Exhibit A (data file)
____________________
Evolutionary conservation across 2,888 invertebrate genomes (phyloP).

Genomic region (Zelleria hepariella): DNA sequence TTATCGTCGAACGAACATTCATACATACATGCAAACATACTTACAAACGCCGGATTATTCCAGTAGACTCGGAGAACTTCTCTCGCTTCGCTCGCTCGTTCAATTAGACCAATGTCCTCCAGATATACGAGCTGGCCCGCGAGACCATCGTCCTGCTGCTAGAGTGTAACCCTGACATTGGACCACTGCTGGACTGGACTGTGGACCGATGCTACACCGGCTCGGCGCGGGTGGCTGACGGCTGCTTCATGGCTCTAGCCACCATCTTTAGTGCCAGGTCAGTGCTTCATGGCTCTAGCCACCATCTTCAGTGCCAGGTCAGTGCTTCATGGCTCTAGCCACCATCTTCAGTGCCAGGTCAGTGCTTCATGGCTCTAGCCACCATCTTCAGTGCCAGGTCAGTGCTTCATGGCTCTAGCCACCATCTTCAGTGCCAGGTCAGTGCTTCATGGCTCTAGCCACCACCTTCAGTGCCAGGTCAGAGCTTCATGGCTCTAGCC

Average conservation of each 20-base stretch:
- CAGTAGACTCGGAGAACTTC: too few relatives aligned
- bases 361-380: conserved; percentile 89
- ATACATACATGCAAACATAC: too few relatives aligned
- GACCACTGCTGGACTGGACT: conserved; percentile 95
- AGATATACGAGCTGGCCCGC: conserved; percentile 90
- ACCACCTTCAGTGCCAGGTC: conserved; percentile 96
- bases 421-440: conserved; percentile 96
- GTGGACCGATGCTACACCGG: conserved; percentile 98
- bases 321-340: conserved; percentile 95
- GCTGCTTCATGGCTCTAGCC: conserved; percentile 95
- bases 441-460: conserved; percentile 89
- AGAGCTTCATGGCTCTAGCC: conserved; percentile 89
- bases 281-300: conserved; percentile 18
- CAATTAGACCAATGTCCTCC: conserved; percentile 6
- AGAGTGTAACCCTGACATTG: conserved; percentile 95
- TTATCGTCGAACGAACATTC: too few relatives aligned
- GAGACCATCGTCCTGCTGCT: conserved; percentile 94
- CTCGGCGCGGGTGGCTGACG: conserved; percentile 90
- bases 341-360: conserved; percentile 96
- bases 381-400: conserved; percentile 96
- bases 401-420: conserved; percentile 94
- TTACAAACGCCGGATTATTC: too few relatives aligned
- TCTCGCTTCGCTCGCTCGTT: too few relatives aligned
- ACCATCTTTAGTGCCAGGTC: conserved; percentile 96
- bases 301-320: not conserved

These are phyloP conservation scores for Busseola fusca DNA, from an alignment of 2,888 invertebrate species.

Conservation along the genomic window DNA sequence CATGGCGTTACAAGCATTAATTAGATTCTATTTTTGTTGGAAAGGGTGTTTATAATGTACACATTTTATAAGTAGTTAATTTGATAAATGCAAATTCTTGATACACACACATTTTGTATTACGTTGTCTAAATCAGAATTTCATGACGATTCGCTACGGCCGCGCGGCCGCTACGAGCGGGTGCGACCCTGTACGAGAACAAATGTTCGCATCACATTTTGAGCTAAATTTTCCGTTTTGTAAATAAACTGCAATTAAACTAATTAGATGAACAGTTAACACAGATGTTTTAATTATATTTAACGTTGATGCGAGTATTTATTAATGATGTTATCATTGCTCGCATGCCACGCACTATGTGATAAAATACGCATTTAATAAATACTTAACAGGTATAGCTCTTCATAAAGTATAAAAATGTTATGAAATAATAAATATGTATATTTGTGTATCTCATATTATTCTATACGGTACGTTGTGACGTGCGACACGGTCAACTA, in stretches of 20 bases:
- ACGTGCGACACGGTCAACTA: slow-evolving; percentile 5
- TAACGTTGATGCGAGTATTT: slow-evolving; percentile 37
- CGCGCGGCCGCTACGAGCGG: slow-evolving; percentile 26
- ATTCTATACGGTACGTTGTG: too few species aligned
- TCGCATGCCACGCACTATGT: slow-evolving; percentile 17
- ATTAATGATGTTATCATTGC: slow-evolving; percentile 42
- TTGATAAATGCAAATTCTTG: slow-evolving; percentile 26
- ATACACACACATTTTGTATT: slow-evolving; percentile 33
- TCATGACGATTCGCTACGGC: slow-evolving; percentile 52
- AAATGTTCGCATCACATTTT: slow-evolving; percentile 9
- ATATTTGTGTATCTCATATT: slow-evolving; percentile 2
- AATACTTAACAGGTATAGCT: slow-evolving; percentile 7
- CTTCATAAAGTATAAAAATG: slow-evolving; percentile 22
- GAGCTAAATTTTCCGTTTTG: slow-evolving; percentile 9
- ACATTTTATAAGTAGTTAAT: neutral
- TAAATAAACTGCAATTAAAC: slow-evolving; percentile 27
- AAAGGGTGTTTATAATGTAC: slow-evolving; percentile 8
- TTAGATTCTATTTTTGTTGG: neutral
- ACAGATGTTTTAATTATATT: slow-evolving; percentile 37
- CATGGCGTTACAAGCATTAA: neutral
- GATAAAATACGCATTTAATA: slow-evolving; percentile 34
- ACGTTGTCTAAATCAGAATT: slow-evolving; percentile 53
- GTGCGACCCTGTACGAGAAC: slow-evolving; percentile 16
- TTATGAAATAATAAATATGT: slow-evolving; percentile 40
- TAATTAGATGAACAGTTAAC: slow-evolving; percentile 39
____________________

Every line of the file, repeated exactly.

Evolutionary conservation across 2,888 invertebrate genomes (phyloP).

Genomic region (Zelleria hepariella): DNA sequence TTATCGTCGAACGAACATTCATACATACATGCAAACATACTTACAAACGCCGGATTATTCCAGTAGACTCGGAGAACTTCTCTCGCTTCGCTCGCTCGTTCAATTAGACCAATGTCCTCCAGATATACGAGCTGGCCCGCGAGACCATCGTCCTGCTGCTAGAGTGTAACCCTGACATTGGACCACTGCTGGACTGGACTGTGGACCGATGCTACACCGGCTCGGCGCGGGTGGCTGACGGCTGCTTCATGGCTCTAGCCACCATCTTTAGTGCCAGGTCAGTGCTTCATGGCTCTAGCCACCATCTTCAGTGCCAGGTCAGTGCTTCATGGCTCTAGCCACCATCTTCAGTGCCAGGTCAGTGCTTCATGGCTCTAGCCACCATCTTCAGTGCCAGGTCAGTGCTTCATGGCTCTAGCCACCATCTTCAGTGCCAGGTCAGTGCTTCATGGCTCTAGCCACCACCTTCAGTGCCAGGTCAGAGCTTCATGGCTCTAGCC

Average conservation of each 20-base stretch:
- CAGTAGACTCGGAGAACTTC: too few relatives aligned
- bases 361-380: conserved; percentile 89
- ATACATACATGCAAACATAC: too few relatives aligned
- GACCACTGCTGGACTGGACT: conserved; percentile 95
- AGATATACGAGCTGGCCCGC: conserved; percentile 90
- ACCACCTTCAGTGCCAGGTC: conserved; percentile 96
- bases 421-440: conserved; percentile 96
- GTGGACCGATGCTACACCGG: conserved; percentile 98
- bases 321-340: conserved; percentile 95
- GCTGCTTCATGGCTCTAGCC: conserved; percentile 95
- bases 441-460: conserved; percentile 89
- AGAGCTTCATGGCTCTAGCC: conserved; percentile 89
- bases 281-300: conserved; percentile 18
- CAATTAGACCAATGTCCTCC: conserved; percentile 6
- AGAGTGTAACCCTGACATTG: conserved; percentile 95
- TTATCGTCGAACGAACATTC: too few relatives aligned
- GAGACCATCGTCCTGCTGCT: conserved; percentile 94
- CTCGGCGCGGGTGGCTGACG: conserved; percentile 90
- bases 341-360: conserved; percentile 96
- bases 381-400: conserved; percentile 96
- bases 401-420: conserved; percentile 94
- TTACAAACGCCGGATTATTC: too few relatives aligned
- TCTCGCTTCGCTCGCTCGTT: too few relatives aligned
- ACCATCTTTAGTGCCAGGTC: conserved; percentile 96
- bases 301-320: not conserved

These are phyloP conservation scores for Busseola fusca DNA, from an alignment of 2,888 invertebrate species.

Conservation along the genomic window DNA sequence CATGGCGTTACAAGCATTAATTAGATTCTATTTTTGTTGGAAAGGGTGTTTATAATGTACACATTTTATAAGTAGTTAATTTGATAAATGCAAATTCTTGATACACACACATTTTGTATTACGTTGTCTAAATCAGAATTTCATGACGATTCGCTACGGCCGCGCGGCCGCTACGAGCGGGTGCGACCCTGTACGAGAACAAATGTTCGCATCACATTTTGAGCTAAATTTTCCGTTTTGTAAATAAACTGCAATTAAACTAATTAGATGAACAGTTAACACAGATGTTTTAATTATATTTAACGTTGATGCGAGTATTTATTAATGATGTTATCATTGCTCGCATGCCACGCACTATGTGATAAAATACGCATTTAATAAATACTTAACAGGTATAGCTCTTCATAAAGTATAAAAATGTTATGAAATAATAAATATGTATATTTGTGTATCTCATATTATTCTATACGGTACGTTGTGACGTGCGACACGGTCAACTA, in stretches of 20 bases:
- ACGTGCGACACGGTCAACTA: slow-evolving; percentile 5
- TAACGTTGATGCGAGTATTT: slow-evolving; percentile 37
- CGCGCGGCCGCTACGAGCGG: slow-evolving; percentile 26
- ATTCTATACGGTACGTTGTG: too few species aligned
- TCGCATGCCACGCACTATGT: slow-evolving; percentile 17
- ATTAATGATGTTATCATTGC: slow-evolving; percentile 42
- TTGATAAATGCAAATTCTTG: slow-evolving; percentile 26
- ATACACACACATTTTGTATT: slow-evolving; percentile 33
- TCATGACGATTCGCTACGGC: slow-evolving; percentile 52
- AAATGTTCGCATCACATTTT: slow-evolving; percentile 9
- ATATTTGTGTATCTCATATT: slow-evolving; percentile 2
- AATACTTAACAGGTATAGCT: slow-evolving; percentile 7
- CTTCATAAAGTATAAAAATG: slow-evolving; percentile 22
- GAGCTAAATTTTCCGTTTTG: slow-evolving; percentile 9
- ACATTTTATAAGTAGTTAAT: neutral
- TAAATAAACTGCAATTAAAC: slow-evolving; percentile 27
- AAAGGGTGTTTATAATGTAC: slow-evolving; percentile 8
- TTAGATTCTATTTTTGTTGG: neutral
- ACAGATGTTTTAATTATATT: slow-evolving; percentile 37
- CATGGCGTTACAAGCATTAA: neutral
- GATAAAATACGCATTTAATA: slow-evolving; percentile 34
- ACGTTGTCTAAATCAGAATT: slow-evolving; percentile 53
- GTGCGACCCTGTACGAGAAC: slow-evolving; percentile 16
- TTATGAAATAATAAATATGT: slow-evolving; percentile 40
- TAATTAGATGAACAGTTAAC: slow-evolving; percentile 39